Meaning of BROKEN in English


I. bro ‧ ken 1 /ˈbrəʊkən $ ˈbroʊ/ BrE AmE

the past participle of ↑ break

II. broken 2 BrE AmE adjective

[ Word Family: noun : ↑ break , ↑ outbreak , ↑ breakage ; adjective : ↑ breakable ≠ ↑ unbreakable , ↑ broken ≠ ↑ unbroken ; verb : ↑ break ]

1 . PIECE OF EQUIPMENT not working properly:

The CD player’s broken again.

Do you know how the phone got broken (=became broken) ?

2 . OBJECT in small pieces because it has been hit, dropped etc:

Mind the broken glass.

Wrap it up well so it doesn’t get broken (=become broken) in the mail.

3 . BONE cracked because you have had an accident:

a badly broken leg

Gibbs had an X-ray, which revealed no broken bones.

4 . NOT CONTINUOUS interrupted and not continuous:

a broken white line

a long noisy night of broken sleep

5 . PERSON extremely weak mentally or physically because you have suffered a lot:

He returned from the war a broken man.

6 . broken English/French etc if you speak in broken English, French etc, you speak slowly and make a lot of mistakes because you know only a little of the language

7 . broken home a family that no longer lives together because the parents have ↑ divorce d :

The majority of offenders do not come from broken homes.

8 . broken marriage a marriage that has ended because the husband and wife do not live together anymore

9 . a broken heart a feeling of extreme sadness, especially because someone you love has died or left you:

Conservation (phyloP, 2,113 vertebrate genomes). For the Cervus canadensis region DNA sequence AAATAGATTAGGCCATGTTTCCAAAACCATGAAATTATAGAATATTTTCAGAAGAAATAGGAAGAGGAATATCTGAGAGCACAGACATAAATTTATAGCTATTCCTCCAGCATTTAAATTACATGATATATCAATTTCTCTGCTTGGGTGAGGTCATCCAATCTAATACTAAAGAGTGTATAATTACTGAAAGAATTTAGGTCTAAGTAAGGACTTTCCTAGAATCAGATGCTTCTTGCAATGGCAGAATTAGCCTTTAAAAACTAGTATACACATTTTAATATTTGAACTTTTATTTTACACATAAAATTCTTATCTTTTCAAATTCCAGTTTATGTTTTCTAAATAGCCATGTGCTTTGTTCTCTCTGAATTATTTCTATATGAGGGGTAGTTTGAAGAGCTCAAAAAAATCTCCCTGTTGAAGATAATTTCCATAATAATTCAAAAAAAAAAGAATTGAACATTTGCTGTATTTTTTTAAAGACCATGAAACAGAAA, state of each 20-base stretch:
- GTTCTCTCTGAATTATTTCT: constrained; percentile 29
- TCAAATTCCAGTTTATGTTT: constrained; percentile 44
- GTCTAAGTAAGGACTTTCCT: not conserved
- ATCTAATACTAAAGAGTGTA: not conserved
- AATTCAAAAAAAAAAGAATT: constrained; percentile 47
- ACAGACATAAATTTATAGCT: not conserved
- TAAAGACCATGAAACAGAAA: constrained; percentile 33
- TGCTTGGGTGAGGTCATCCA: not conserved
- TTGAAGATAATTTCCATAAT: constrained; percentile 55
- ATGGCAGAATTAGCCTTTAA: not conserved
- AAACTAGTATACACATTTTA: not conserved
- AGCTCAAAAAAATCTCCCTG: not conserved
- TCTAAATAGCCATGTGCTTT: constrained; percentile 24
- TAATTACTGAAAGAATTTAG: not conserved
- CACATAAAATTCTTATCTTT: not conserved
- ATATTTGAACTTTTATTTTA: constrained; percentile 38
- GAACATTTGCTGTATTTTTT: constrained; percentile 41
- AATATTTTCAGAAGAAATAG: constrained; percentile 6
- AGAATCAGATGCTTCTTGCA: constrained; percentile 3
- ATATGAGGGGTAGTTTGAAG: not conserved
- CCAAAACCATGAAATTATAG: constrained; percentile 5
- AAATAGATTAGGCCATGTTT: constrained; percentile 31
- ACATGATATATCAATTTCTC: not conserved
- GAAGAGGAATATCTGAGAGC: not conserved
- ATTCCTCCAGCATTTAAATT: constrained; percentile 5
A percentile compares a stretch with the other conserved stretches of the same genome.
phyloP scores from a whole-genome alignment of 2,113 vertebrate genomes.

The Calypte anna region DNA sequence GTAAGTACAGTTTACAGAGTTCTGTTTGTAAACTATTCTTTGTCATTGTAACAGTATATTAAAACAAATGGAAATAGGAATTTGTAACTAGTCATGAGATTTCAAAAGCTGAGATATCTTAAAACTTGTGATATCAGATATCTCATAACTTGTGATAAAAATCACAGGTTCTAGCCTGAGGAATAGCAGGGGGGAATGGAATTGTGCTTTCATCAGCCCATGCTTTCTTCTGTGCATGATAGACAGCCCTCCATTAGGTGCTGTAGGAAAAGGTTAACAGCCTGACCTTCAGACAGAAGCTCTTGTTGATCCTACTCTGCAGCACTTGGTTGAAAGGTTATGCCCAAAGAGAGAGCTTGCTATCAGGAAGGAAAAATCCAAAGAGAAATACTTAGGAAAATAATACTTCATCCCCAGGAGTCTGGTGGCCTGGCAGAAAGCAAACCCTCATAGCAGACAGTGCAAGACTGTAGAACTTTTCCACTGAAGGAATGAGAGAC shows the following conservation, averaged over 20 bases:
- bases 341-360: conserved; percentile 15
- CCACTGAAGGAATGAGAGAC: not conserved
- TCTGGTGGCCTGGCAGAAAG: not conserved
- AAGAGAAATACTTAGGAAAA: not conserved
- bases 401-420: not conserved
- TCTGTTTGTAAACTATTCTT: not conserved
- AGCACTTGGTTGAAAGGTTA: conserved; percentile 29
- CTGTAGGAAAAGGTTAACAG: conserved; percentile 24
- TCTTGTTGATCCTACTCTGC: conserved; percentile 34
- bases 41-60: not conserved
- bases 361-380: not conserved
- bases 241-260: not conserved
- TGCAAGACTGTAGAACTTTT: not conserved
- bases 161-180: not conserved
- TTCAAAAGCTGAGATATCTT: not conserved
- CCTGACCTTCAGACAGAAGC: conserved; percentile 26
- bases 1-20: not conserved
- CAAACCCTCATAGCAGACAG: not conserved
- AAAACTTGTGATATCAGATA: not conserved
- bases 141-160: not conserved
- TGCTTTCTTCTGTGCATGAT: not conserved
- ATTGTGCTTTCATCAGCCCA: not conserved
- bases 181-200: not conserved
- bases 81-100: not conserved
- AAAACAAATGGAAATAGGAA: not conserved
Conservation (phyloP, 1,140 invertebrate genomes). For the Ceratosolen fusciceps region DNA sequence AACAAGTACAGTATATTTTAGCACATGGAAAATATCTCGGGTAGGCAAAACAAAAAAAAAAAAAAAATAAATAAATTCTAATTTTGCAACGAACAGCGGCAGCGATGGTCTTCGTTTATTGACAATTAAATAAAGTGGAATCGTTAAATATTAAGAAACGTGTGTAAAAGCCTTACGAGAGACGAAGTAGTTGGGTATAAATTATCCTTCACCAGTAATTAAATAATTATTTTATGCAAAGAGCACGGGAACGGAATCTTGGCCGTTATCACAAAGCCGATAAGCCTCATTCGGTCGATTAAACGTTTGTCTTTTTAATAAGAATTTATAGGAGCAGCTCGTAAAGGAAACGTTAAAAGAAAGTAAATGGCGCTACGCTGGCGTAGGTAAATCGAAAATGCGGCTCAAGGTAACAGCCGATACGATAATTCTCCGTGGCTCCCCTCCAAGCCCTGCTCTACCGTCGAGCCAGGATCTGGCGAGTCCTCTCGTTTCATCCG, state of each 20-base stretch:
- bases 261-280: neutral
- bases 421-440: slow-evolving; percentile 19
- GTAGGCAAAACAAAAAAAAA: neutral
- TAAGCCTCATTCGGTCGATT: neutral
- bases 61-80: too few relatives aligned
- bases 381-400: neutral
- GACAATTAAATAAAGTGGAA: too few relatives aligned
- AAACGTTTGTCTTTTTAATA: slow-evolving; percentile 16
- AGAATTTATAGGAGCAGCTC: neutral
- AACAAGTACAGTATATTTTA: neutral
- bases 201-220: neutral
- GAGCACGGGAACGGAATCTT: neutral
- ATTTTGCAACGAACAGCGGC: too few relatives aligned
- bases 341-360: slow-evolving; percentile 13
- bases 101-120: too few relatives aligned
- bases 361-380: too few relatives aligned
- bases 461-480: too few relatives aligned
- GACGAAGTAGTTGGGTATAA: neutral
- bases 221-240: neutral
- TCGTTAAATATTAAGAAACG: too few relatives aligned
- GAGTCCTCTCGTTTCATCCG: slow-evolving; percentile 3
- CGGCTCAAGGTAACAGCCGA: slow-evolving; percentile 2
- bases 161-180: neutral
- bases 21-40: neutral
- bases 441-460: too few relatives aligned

I reckon she died of a broken heart.

• • •


▪ broken something that is broken has become separated into pieces, for example by being hit or dropped:

The floor was covered in broken glass.


This suitcase is no good – the handle’s broken.


The birds had gotten into the cabin through a broken window.


In the corner of the room were a broken chair and a rickety old desk.

▪ out of order [not before noun] if a machine, especially one used by the public, is out of order, it is not working for a temporary period:

Every phone I tried was out of order.


The toilets were all out of order.

▪ down [not before noun] if a computer system is down, it is not working:

The computer system was down all afternoon, so we went home.

| go down (=stop working) :

The network went down at 11:00 and we lost the whole morning’s work.

▪ on the blink ( also on the fritz American English ) [not before noun] informal if a piece of electrical equipment is on the blink, it sometimes works and sometimes does not:

My TV’s on the blink again.

| go on the blink/fritz :

The car’s air conditioning went on the fritz just as we reached Dallas.

▪ there’s something wrong with something used when saying that a car, machine etc does not work properly and you do not know why:

There’s something wrong with my car; I think it might be the battery.


There was something wrong with the photocopier, so we called in the service company.

| have something wrong with it :

If the VCR has something wrong with it, take it back to the store.

▪ something has had it informal used when saying that a car, machine etc is completely broken and cannot be repaired:

I’m afraid the bike’s had it.

Longman Dictionary of Contemporary English.      Longman - Словарь современного английского языка.